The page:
Heart problems in dogs

Overview

  • Heart disease is a relatively common problem in pet dogs and there are a few different types.
  • Most heart conditions symptoms such as a cough, breathlessness, low energy and sometimes feinting/collapse.
  • Thanks to modern medicine, many heart conditions can be well controlled with a combination of medication and monitoring.
  • Always speak to your vet if you are concerned about your dog’s heart.

General information

Heart disease is a common problem in pet dogs and there are many different types. Any dog can develop heart disease but some breeds are particularly prone to certain types (such as Mitral valve disease in the Cavalier King Charles Spaniel, and Dilated cardiomyopathy in the Dobermann). It can be scary if your dog is diagnosed with a heart problem, but fortunately, many common types can be well controlled with a combination of medicines, monitoring and lifestyle control.

Symptoms

Most heart problems cause similar symptoms, especially in the early stages. Common symptoms include:

Types of heart disease

Some of the common types of heart disease in dogs include:

Mitral valve disease (MVD) - a problem with the mitral valve inside the heart, common in small breeds such as the Cavalier King Charles Spaniel, and certain terriers.

Dilated Cardiomyopathy (DCM) - a weakness in the heart muscle that causes a big floppy heart unable to pump blood around the body properly. DCM is very common in large and giant breed dogs such as the and .

Arrhythmias - an abnormal heart beat rhythm that can cause fainting episodes

Pericardial disease - a problem with the sack that sits around the heart.

Congenital heart disease - a heart problem a puppy is born with. Congenital heart disease is usually quite serious, but fortunately, is also rare. There are many different types of congenital heart disease, including:

  • Patent ductus arteriosus (PDA)
  • Pulmonic stenosis
  • Aortic stenosis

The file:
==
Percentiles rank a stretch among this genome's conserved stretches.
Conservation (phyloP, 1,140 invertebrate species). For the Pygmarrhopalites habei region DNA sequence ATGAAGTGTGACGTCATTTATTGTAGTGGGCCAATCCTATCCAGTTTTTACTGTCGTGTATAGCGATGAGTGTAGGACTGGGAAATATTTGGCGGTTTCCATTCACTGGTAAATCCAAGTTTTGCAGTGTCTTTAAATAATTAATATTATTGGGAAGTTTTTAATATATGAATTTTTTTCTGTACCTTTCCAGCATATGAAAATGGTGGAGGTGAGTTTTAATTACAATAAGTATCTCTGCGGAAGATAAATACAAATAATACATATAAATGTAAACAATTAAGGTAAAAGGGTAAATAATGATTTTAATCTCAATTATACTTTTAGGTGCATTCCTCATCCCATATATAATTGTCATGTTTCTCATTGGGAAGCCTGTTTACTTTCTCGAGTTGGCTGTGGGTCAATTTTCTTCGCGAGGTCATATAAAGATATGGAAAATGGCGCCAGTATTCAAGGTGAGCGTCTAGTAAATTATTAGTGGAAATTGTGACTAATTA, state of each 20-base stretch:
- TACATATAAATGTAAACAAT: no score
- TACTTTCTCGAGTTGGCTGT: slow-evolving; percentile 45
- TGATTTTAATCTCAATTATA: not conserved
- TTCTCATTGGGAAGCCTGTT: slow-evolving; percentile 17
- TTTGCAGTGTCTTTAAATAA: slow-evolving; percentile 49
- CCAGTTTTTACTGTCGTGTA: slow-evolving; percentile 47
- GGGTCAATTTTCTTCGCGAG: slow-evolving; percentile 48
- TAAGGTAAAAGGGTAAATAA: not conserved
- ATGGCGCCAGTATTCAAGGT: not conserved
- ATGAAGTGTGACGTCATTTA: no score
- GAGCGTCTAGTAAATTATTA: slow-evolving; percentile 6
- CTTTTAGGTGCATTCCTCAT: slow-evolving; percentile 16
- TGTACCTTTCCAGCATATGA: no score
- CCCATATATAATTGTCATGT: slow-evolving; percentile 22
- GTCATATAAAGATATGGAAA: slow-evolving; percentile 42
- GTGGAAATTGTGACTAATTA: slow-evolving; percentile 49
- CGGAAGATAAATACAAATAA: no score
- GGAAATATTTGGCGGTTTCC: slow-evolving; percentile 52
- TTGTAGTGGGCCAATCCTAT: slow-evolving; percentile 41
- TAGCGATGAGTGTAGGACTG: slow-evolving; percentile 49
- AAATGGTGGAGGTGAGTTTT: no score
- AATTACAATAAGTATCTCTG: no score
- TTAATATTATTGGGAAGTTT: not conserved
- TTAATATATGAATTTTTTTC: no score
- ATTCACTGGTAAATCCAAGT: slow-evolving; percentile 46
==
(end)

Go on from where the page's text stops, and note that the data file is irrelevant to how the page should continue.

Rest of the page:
• Atrial septal defects (ASD)
  • Ventricular septal defects (VSD)
  • Tetrology of Fallot

When to contact your vet

Always contact your vet if your dog has symptoms of a heart problem.

Treatment

The treatment your dog needs will depend on the type of heart disease they have.

  • Monitoring. Some heart conditions don’t need treatment in their early stages. However, if this is the case, it’s important to monitor them closely and take them for regular heart checks.
  • Medication. Most common types of heart disease can be managed with medicines, careful monitoring and the right care. Treatment with medications doesn’t often cure the problem, but it can significantly slow progression down and reduce symptoms. It’s important to be aware that, even with medication, most dogs with heart disease develop worse symptoms in time.
  • Surgery. There are certain types of heart disease (mostly rare, congenital heart diseases) that can be treated with an operation. Surgery can be very successful, but is only useful for specific types of heart disease. It’s important to know that heart surgery has significant risks, can be expensive and is usually only performed in a specialist veterinary centre.

Prevention

Screening programs. Because some breeds are prone to heart disease, screening programs have been set up to prevent problems being continually passed from parents to their puppies. If you are considering getting a dog, make sure you do your research and check what screening might be necessary before you pick a puppy or breeder.

Cost

Treatment for heart disease can be very expensive especially as it usually involves life-long monitoring and medications. It’s important to speak openly to your vet about your finances, the cost of treatment, as well as what you think is right for your dog. There is often more than one treatment option, so if one doesn’t work for you and your dog then your vet may be able to offer another.

Consider insuring your dog as soon as you get them, before any signs of illness start. This will ensure you have all the support you need to care for them.

Published: August 2020

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Written by vets and vet nurses. This advice is for UK pets only.

Illustrations by Samantha Elmhurst